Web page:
I’m old enough to have escaped that. During my childhood, I was hyperactive, in my teens, highly rebellious, and had a serious stutter through all of it (the stutter is mostly gone, thankfully.) I’ve no doubt that schools of today would zonk a child like that into a near coma on supposedly helpful pharmaceuticals. This is basically a crowd control measure, zombie children are less troublesome, and the authorities don’t have to spend bothersome time determining what the actual problems are. It also shows how pathetic our educational system has become and also how schools have too much power. Medication for a child, except for life-threatening circumstances perhaps, should be the decision of the parents not of the schools.

Also, sometimes rebellion is a healthy reaction to unhealthy times.


  1. God, I hate shrinks. I struggle with PTSD as a result of some of the work I did in Sri Lanka. At times, the nightmares are unbearable. Over the past dozen years I have on occasion seen two different psychiatrists for “help.” Each of them has had in their file (because I insist on it) the fact that I am a recovering drug addict. One, while looking at my file, told me he wanted to put me on Ritalin. The other, frustrated that I would not accept any of his proffered prescriptions, finally said to me one day, “I know you say you’re a recovering addict, but some people need to be addicted to Valium.” Uh-huh.

    In my view, both of them tried to kill me.

  2. That’s probably one good reason to instead seekout a psychologist. they work through problems without mind altering drugs. It can take longer, and be a rougher road, but it tends to work better in the long run.

    I also have ADHD, but wasn’t diagnosed with it until college (since it didn’t exist until then). When I tried a couple of the drugs prescribed, I found they all had one common symptom: I lost my ability to think creatively and to solve complex logic problems. I know that because as a programmer, losing those two items make a world of difference in productivity and speed. Had I been drugged up from age 8 on, I may have never gone into the field I’m in now, for lack of capability.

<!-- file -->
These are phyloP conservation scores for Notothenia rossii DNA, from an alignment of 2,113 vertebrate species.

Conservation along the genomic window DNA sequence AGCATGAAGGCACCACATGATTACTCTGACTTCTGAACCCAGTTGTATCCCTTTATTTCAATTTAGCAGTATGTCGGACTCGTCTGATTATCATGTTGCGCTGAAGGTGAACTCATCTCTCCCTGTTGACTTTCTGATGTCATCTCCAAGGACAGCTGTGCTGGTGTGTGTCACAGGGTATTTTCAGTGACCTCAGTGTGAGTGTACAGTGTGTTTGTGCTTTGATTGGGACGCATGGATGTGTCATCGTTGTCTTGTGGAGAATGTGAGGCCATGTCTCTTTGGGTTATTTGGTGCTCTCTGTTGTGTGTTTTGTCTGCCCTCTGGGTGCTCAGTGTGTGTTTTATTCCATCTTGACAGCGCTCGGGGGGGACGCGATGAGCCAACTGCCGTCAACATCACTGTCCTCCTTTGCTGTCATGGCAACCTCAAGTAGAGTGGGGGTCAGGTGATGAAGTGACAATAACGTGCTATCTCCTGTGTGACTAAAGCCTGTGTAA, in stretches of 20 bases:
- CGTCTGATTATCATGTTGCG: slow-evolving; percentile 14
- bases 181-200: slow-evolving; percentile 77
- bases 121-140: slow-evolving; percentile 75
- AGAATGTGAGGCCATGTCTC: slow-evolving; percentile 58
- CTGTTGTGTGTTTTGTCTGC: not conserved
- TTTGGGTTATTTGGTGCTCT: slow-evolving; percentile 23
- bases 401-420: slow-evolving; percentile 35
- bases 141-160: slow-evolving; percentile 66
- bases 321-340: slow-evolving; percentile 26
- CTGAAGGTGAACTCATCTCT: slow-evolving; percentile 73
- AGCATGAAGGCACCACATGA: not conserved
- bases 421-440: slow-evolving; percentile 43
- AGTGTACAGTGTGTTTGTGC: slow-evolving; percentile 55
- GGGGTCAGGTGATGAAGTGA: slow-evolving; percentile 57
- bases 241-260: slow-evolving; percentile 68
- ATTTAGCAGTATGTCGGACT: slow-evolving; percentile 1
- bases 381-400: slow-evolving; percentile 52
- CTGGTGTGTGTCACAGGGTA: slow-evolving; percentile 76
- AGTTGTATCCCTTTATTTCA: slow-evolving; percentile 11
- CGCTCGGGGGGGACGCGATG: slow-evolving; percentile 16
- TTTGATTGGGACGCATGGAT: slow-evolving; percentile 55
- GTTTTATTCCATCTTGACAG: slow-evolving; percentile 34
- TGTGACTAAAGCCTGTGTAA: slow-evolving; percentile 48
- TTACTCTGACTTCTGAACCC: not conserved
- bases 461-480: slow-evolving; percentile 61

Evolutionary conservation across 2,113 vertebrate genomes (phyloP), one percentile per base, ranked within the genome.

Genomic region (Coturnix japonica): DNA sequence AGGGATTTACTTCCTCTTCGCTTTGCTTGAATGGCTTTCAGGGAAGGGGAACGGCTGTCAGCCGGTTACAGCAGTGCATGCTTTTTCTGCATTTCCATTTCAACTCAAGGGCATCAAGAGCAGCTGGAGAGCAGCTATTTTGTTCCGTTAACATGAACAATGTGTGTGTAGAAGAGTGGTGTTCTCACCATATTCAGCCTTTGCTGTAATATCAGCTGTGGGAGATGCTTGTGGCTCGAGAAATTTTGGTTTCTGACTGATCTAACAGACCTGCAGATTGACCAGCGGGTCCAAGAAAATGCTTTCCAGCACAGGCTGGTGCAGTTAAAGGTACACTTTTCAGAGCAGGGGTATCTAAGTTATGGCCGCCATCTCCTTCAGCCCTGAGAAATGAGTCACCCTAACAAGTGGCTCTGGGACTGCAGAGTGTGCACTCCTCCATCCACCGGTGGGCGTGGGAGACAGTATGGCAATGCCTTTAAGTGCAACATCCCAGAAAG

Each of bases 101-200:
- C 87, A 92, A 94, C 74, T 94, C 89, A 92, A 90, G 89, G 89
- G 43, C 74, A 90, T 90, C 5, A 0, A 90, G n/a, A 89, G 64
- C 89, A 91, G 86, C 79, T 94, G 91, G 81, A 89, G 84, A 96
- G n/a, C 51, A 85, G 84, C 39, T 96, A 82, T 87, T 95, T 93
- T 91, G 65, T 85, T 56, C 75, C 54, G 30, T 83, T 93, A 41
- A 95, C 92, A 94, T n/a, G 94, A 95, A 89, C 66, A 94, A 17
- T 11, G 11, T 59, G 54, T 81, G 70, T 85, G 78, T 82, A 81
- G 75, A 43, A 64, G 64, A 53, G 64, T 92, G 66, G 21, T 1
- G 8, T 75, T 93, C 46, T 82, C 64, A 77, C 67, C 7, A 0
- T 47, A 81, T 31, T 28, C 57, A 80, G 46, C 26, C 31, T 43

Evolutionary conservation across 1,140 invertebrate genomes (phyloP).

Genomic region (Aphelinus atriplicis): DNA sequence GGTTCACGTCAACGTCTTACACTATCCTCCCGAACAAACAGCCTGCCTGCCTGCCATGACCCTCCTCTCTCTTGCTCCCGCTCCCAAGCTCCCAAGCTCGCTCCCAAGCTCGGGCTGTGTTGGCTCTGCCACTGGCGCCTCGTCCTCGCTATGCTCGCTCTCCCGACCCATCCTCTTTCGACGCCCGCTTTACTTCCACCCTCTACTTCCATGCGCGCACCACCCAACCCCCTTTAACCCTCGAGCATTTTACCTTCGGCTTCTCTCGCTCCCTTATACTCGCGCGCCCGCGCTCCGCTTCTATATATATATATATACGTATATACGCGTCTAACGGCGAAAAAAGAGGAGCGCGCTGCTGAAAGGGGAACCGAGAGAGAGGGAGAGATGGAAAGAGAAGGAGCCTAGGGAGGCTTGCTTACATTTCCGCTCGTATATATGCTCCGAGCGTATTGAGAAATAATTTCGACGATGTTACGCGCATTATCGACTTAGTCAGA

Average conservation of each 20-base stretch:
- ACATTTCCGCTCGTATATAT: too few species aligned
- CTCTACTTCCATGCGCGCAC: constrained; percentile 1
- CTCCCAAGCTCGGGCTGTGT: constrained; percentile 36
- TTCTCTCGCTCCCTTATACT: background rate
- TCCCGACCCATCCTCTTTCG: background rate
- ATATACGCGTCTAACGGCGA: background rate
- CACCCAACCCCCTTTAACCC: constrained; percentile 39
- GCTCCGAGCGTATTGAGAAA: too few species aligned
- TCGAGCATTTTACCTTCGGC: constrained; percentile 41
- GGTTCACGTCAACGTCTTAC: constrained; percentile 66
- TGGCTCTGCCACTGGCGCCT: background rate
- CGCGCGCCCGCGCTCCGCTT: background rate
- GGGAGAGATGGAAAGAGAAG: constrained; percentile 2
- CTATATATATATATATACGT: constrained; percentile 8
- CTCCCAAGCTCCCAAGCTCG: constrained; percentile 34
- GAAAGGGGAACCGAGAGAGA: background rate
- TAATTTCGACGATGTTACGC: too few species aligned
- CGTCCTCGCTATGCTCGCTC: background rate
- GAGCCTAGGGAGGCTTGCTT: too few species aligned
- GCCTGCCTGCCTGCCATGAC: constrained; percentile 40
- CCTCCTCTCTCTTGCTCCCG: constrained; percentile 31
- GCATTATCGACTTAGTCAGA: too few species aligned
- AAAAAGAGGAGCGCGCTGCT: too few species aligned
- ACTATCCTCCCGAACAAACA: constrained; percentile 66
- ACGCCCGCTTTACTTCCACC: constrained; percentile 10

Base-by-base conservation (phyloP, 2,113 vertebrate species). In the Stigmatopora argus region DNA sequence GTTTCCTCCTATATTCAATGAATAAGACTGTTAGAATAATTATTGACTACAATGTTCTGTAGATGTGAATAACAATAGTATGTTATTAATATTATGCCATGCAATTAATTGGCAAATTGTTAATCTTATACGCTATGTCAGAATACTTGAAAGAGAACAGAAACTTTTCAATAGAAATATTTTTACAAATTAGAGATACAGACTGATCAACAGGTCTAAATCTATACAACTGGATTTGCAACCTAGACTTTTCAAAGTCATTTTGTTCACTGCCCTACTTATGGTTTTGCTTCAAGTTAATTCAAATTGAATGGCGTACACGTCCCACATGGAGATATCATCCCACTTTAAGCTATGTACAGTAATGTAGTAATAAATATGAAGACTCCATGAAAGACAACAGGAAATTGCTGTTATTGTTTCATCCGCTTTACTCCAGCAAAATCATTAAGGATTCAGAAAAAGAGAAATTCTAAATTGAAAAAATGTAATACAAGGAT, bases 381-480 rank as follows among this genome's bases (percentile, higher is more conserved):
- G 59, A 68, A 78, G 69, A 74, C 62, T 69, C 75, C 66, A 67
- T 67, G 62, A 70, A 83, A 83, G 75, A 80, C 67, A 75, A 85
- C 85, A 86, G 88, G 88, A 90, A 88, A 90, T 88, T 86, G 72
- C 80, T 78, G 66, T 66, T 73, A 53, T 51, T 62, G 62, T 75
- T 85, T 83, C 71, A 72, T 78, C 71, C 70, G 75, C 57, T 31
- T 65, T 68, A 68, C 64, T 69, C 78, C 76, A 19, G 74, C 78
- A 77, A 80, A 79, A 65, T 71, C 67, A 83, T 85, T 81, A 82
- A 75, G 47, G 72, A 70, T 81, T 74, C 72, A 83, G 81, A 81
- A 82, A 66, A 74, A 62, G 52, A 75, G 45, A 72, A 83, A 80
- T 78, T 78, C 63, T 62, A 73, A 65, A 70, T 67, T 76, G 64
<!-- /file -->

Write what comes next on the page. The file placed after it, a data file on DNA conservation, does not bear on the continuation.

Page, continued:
• I’m a programmer too. Yes, sometimes you need to concentrate ferociously hard on a programming problem and be creative at the same time. You can’t do that with dulled thinking.

      My wife half-jokes that I have ADHD plus I “never stop moving, even when I’m sleeping”. I’ve also been self-employed for a long-time programming and none of it seems to be a hindrance. I multi-task well.

      Some opine Bill Gates has a mild case of Asperger’s which has allowed him to concentrate super-hard on problems and projects.

    • There are also tons of divisions within the psychiatric community. There are a lot of hacks out there, but there are still psychiatrists and psychoanalysts who try to use drugs appropriately, rather than just pimping for the drug companies.

      A very close relative of one of those people I’m talking about

        • My wife is also bipolar. She needs a delicately-balanced regimen of meds to (quite literally) keep her sane. But she’s had a tough time finding a shrink she can trust. Three years ago, as her meds were going off track, her shrink refused to see her even after we waited in his waiting room for two hours with my wife visibly shaking badly. This landed her a 5-day hospital stay from the *physical* effects of badly-adjusted medication. There are definitely valid uses for these medications, and there are good shrinks – just not enough of them and no screening to help us find one.

          @Woody: The HMO I had at the time required me to see a shrink before it would permit me to see any kind of therapist.

          • My sister went off her meds once and ended up homeless and clinically psychotic. She is now religious about taking her meds and monitoring her symptoms. And has a responsible job and is happily married.